Our news channels are constantly filled with stories of large organizations that have suffered the consequence of a cyber attack, either their networks are taken down or data stolen. The reputational damage is high and the fines are sometimes astronomical. Cyber attacks on Adobe, JP Morgan and Sony were all estimated to have cost the companies in excess of $1 billion and even the Business Continuity Institute's latest Horizon Scan Report identified cyber attack as the number threat according to business continuity professionals.
The costs may not be as high as first thought however, according to new study by the Ponemon Institute carried out on behalf of Palo Alto Networks which found that the average hacker makes only $15,000 on average per attack and generates an income of less than $29,000 per year, a quarter of what a cyber security professional could make during the same period.
Flipping the economics of attacks, the result of a survey carried out among the 'attacker community', found that 72% of respondents won’t waste time on an attack that will not quickly yield high-value information, and that a similar percentage of respondents believe attackers will stop their efforts when an organization presents a strong defence. The vast majority (73%) stated that attackers hunt for easy, cheap targets.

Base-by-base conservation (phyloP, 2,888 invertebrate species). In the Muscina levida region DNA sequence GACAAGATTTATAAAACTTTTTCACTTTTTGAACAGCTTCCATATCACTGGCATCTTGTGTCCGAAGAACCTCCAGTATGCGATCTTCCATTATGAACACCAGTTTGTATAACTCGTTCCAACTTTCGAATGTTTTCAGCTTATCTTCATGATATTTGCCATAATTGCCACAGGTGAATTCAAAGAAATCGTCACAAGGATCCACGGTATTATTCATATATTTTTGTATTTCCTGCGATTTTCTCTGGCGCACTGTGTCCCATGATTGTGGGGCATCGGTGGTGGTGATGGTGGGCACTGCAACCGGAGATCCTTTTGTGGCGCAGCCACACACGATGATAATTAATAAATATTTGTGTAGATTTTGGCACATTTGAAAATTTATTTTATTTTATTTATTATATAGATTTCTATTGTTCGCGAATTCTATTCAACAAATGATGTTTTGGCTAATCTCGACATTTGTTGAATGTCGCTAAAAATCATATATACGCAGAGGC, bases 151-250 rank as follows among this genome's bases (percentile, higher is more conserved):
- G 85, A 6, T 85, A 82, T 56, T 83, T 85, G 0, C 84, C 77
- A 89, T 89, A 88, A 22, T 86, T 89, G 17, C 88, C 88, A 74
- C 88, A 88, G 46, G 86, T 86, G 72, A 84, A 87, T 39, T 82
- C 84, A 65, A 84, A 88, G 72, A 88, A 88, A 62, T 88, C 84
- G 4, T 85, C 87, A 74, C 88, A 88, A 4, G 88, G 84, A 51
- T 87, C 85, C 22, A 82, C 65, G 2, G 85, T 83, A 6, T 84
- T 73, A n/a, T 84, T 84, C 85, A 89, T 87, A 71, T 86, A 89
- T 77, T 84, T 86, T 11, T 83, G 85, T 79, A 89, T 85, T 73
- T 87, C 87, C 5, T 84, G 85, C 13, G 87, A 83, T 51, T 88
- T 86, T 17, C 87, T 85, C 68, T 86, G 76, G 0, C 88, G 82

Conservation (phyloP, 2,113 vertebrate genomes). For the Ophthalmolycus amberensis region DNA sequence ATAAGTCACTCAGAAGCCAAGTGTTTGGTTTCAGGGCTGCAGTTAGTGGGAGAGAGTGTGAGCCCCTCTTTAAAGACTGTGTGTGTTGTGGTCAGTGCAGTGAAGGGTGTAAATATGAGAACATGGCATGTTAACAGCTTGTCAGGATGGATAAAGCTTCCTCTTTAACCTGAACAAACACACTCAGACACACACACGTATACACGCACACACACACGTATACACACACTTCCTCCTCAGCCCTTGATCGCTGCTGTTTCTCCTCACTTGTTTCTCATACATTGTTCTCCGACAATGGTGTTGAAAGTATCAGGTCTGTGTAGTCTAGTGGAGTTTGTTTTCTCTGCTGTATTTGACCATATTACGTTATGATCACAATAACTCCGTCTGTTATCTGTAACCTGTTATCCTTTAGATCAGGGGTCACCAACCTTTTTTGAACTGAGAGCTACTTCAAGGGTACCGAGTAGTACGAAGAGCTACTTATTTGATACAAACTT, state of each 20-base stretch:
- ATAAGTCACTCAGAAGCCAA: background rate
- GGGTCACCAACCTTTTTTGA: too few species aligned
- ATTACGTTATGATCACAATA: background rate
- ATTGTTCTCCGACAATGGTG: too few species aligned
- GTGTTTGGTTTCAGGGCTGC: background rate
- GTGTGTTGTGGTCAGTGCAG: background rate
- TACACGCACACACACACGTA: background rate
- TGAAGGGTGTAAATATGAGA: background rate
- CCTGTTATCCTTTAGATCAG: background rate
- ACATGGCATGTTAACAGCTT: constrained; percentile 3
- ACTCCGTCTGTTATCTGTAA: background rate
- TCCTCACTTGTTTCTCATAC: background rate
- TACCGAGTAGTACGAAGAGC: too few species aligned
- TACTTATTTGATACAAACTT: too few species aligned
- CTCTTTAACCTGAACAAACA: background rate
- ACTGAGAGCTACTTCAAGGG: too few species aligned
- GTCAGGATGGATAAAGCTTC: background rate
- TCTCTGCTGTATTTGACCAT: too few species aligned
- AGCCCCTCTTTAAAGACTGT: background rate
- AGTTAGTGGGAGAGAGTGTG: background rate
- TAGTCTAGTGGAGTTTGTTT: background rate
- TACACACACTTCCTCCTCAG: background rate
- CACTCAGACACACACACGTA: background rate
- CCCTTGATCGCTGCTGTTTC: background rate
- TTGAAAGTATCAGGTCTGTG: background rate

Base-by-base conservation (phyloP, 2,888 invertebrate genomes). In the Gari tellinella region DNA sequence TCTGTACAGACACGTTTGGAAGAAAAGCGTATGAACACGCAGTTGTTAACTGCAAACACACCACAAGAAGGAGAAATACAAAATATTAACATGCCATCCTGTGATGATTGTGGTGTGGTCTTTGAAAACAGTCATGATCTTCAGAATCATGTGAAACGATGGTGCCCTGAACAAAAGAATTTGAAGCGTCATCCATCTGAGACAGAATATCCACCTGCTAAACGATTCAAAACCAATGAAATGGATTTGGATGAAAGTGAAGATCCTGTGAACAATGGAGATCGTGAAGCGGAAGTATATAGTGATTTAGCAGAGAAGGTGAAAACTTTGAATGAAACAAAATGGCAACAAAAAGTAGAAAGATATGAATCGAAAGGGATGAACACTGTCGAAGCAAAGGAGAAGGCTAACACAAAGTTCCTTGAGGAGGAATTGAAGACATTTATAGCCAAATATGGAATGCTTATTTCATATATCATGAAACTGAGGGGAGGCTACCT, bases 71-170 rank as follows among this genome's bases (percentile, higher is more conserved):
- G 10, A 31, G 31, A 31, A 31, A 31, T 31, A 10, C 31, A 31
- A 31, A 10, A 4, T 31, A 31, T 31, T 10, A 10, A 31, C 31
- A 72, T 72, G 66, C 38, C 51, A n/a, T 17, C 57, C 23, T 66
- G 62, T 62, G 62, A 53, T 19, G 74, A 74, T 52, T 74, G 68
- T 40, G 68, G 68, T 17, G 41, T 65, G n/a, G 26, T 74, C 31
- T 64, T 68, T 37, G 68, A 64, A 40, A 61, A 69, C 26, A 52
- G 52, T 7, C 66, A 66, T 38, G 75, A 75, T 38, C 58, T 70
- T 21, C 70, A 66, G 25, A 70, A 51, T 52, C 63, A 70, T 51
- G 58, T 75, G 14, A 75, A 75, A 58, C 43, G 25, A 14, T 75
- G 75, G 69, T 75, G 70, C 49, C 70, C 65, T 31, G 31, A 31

An increase of approximately two days (40 hours) in the time required to conduct successful cyber attacks can eliminate as much as 60% of all attacks. On average, a technically proficient attacker will quit an attack and move on to another target after spending approximately a week (209 hours) without success. It takes double the amount of time (147 hours) for a technically proficient cyber attacker to plan and execute an attack against an organization with an ‘excellent’ IT security infrastructure versus 70 hours for ‘typical’ security.
Davis Hake, director of cyber security strategy at Palo Alto Networks, commented: “As computing costs have declined, so too have the costs for cyber adversaries to infiltrate an organization, contributing to the growing volume of threats and data breaches. Understanding the costs, motivations, payouts, and finding ways to flip the cost scenario will be instrumental in reducing the number of breaches we read about almost daily and restoring trust in our digital age.”
Dr. Larry Ponemon, chairman and founder of the Ponemon Institute, added: “The survey illustrates the importance of threat prevention. By adopting next-generation security technologies and a breach prevention philosophy, organizations can lower the return on investment an adversary can expect from a cyberattack by such a degree that they abandon the attack before it’s completed.”
The report presents a number of recommendations including that organizations should make themselves a 'hard target'. Adopting a security posture with a breach prevention-first mindset, instead of a detection and incident response approach, can slow down cyber attacker enough for them to abandon the attack in favour of an easier target.